(your response may be used in the very near future)
KNOWhomo Nonfiction (a Moderator is currently reading)
(your response may be used in the very near future)
LGBTQ* Terms You Should Know
"TWO-SPIRIT" — an umbrella term (sometimes) used as a noun by indigenous people of North America to describe those who express their truths and self outside of the gender binary
Also recorded as: twospirit; two spirit
* Please note the above photo which describes We’Wa as Berdache. This term has been used by anthropologists in the past to describe trans* and Two-Spirit indigenous persons. It is now considered to be an archaic term and is often considered offensive.
IMPORTANT: The only individuals who identify as Two-Spirit are those who are individuals of specific cultures and ethnicity. Two-Spirit takes on more than just gender identity. It is a cultural and spiritual term.
Known Indigenous Tribes Who Openly Recognize(d) and Support(ed) Two-Spirit Members
Above Photograph All of We’Wa.
LGBTQ* Posters and Propaganda You May Have Missed
1988 National Coming Out Day Poster
* (Left to Right, Top)James Baldwin, Willa Cather, Errol Flynn, Michelangelo, Edna St. Vincent Millay
* (Left to Right, Bottom) Cole Porter, Elanor Roosevelt, Bessie Smith, Walt Witman, Virginia Woolf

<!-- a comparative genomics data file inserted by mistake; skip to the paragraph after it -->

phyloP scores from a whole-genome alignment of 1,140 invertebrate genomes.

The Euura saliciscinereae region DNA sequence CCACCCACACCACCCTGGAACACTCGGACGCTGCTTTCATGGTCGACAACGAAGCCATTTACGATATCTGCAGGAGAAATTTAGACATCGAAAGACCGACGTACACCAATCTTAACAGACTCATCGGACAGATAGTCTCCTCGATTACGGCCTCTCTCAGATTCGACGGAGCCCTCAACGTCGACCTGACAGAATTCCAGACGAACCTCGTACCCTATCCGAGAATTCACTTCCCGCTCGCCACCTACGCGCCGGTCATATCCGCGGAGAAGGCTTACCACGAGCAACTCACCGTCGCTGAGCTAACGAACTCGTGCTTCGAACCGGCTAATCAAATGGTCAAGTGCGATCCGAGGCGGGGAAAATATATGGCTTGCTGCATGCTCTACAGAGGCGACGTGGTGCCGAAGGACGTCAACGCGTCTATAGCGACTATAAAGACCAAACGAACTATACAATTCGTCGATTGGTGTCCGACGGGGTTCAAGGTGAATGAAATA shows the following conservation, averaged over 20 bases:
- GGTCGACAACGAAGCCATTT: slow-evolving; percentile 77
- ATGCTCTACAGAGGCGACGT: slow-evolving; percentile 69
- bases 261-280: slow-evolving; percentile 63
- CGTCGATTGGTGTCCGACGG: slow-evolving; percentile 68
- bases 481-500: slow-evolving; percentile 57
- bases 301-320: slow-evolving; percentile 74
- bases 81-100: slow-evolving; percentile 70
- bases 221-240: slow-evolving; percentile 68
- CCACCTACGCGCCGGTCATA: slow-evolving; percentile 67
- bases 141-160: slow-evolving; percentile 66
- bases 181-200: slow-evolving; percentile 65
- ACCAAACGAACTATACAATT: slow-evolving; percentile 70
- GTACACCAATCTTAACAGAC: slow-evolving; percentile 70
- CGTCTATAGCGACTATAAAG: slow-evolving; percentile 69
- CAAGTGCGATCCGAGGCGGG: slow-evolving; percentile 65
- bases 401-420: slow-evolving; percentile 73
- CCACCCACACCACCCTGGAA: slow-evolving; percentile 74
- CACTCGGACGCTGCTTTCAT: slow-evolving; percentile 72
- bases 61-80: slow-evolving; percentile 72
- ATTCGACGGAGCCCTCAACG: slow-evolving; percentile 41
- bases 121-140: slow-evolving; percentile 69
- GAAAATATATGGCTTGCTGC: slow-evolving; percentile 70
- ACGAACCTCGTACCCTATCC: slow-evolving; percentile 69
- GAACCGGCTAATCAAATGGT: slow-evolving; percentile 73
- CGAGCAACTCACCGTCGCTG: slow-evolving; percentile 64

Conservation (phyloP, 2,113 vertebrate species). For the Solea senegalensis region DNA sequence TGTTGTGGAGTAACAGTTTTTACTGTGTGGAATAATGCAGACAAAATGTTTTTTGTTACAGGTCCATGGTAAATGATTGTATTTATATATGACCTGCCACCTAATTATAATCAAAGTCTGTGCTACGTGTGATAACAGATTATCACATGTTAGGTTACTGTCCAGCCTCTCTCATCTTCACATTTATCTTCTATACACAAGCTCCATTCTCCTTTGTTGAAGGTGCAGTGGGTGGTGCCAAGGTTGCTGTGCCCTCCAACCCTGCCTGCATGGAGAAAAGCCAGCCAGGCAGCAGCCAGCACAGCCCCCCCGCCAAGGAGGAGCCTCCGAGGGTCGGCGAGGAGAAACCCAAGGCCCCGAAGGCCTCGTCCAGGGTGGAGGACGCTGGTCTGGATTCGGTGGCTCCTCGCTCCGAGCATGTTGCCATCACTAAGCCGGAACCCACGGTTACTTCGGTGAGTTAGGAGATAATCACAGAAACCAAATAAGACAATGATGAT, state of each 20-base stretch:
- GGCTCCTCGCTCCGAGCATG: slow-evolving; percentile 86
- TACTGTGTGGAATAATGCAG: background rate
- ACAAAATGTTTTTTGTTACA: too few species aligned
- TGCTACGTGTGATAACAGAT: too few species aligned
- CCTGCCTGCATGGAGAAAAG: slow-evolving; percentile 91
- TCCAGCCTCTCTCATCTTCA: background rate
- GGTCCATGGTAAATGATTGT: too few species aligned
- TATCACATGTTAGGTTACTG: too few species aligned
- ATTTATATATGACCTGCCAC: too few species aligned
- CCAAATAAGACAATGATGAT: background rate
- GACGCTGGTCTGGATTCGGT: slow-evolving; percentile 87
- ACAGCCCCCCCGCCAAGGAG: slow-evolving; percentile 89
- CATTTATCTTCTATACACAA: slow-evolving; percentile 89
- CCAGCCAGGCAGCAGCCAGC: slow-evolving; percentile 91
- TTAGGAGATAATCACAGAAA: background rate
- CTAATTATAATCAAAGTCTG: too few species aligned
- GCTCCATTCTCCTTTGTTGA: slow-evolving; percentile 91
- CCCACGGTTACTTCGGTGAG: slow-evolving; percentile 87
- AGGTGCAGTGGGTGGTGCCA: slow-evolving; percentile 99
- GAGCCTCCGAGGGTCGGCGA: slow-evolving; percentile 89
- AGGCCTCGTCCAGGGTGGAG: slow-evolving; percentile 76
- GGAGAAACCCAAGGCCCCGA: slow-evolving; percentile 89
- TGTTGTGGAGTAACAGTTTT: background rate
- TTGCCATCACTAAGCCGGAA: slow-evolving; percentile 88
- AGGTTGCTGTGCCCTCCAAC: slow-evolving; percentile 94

KNOWhomo Repost to Remember an Amazing Leader
LGBTQ* People You Should Know
Bayard Rustin (March 17, 1912 – August 24, 1987)
* Civil Rights and Activism Leader
* Practiced Nonviolence (Member of Fellowship for Reconciliation)
* Organized the 1963 March on Washington (the LARGEST nonviolent protest in the United States)
* Strategist and Adviser to Dr. Martin Luther King, Jr
* Worked to strengthen labor unions and promote equal working enviroments
* Rustin was arrested more times for being homosexual than for participating in civil rights protests as a man of color (in the 1960s, homosexuality was still criminalized)
* In the 1970s-1980s, Rustin worked with Freedom House.
— From Rustin’s Speech “The New Niggers Are Gays”
Today, blacks are no longer the litmus paper or the barometer of social change. Blacks are in every segment of society and there are laws that help to protect them from racial discrimination. The new “niggers” are gays… . It is in this sense that gay people are the new barometer for social change… . The question of social change should be framed with the most vulnerable group in mind: gay people.
Bayard Rustin’s life is briefly mentioned in the film BEFORE STONEWALL, discussed in COMING OUT OF THE PAST and featured in the documentary Brother Outsider.